SPECViewPerf 11 Test Results
The Standard Performance Evaluation Corporation is “…a non-profit corporation formed to establish, maintain and endorse a standardized set of relevant benchmarks that can be applied to the newest generation of high-performance computers.” Their free SPECviewperf benchmark incorporates code and tests contributed by several other companies and is designed to stress computers in a reproducible way. SPECviewperf 11 was released in June 2010 and incorporates an expanded range of capabilities and tests. Note that results from previous versions of SPECviewperf cannot be compared with results from the latest version, as even benchmarks with the same name have been updated with new code and models.
SPECviewperf comprises test code from several vendors of professional graphics modeling, rendering, and visualization software. Most of the tests emphasize the CPU over the graphics card, and have between 5 and 13 sub-sections. For this review I ran the Lightwave, Maya, and Seimens Teamcenter Visualization tests. Results are reported as abstract scores, with higher being better.
The lightwave-01 viewset was created from traces of the graphics workloads generated by the SPECapc for Lightwave 9.6 benchmark. The models for this viewset range in size from 2.5 to 6 million vertices, with heavy use of vertex buffer objects (VBOs) mixed with immediate mode. GLSL shaders are used throughout the tests. Applications represented by the viewset include 3D character animation, architectural review, and industrial design.
The maya-03 viewset was created from traces of the graphics workload generated by the SPECapc for Maya 2009 benchmark. The models used in the tests range in size from 6 to 66 million vertices, and are tested with and without vertex and fragment shaders. State changes such as those executed by the application- including matrix, material, light and line-stipple changes- are included throughout the rendering of the models. All state changes are derived from a trace of the running application.
Siemens Teamcenter Visualization Mockup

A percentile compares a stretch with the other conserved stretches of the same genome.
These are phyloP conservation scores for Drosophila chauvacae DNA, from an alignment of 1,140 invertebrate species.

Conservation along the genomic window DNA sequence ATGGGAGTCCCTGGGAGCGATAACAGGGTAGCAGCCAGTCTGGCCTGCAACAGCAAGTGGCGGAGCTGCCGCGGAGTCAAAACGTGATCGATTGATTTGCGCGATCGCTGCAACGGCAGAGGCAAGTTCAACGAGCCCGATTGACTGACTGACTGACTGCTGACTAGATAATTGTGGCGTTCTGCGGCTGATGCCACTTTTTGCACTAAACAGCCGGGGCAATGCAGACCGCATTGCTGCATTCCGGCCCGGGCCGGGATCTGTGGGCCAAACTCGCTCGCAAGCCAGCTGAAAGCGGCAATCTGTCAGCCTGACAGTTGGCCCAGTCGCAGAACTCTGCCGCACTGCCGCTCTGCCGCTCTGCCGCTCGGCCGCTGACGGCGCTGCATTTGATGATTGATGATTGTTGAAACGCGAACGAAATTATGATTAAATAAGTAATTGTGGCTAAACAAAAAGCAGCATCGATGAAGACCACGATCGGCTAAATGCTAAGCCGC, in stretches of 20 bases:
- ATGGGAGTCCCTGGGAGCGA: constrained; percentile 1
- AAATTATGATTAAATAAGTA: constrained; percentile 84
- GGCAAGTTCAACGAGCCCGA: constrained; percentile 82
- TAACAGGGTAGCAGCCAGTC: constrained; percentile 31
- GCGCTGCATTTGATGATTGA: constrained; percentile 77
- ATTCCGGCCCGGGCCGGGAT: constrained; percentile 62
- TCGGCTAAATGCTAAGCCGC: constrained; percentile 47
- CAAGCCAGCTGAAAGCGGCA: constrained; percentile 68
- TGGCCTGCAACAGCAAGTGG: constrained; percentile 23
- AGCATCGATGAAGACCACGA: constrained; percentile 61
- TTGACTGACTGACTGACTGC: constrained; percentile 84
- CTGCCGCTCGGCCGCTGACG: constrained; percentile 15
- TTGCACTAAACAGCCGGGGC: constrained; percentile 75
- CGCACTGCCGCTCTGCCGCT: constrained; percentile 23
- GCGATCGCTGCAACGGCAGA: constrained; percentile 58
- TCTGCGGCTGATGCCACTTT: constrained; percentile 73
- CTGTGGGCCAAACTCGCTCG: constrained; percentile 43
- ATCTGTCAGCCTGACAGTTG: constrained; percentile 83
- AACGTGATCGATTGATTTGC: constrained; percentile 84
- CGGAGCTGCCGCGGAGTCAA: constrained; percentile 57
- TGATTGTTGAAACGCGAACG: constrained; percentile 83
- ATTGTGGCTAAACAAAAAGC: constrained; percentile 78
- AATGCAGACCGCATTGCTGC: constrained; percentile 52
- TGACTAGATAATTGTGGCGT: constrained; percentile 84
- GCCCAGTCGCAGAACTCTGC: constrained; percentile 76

The tcvis-02 viewset is based on traces of the Siemens Teamcenter Visualization Mockup application (also known as VisMockup) used for visual simulation. Models range from 10 to 22 million vertices and incorporate vertex arrays and fixed-function lighting. State changes such as those executed by the application- including matrix, material, light and line-stipple changes- are included throughout the rendering of the model. All state changes are derived from a trace of the running application.
Lightwave scales nicely, although Maya and TCVIS seem bound more by the video card than the CPU. In the next section I’ll try some video transcoding…
X264HD 5.0 Test
Tech ARP’s x264 HD Benchmark comprises the Avisynth video scripting engine, an x264 encoder, a sample 1080P video file, and a script file that actually runs the benchmark. The script invokes four two-pass encoding runs and reports the average frames per second encoded as a result. The script file is a simple batch file, so you could edit the encoding parameters if you were interested, although your results wouldn’t then be comparable to others.
This is another example of a useful benchmark that’s based on real-world code. I like encoding benchmarks since they’re one of the few tests that can measure a real-world use of the power of modern multi-core processors. I like this particular benchmark since it’s the best “overclock killer” I’ve seen: systems that will run most stress tests all day long with a given set of overclock settings will crash on this benchmark.
Here we can really see the performance benefits of overclocking. Just flipping a switch on the motherboard raises the Run 1 performance by almost 8% and the Run 2 performance by almost 9%. Auto tuning gives a 9% and 10% boost, respectively, while my manual overclock hits 17% and 15% increases.
Join me in the next section for my final thoughts and conclusion.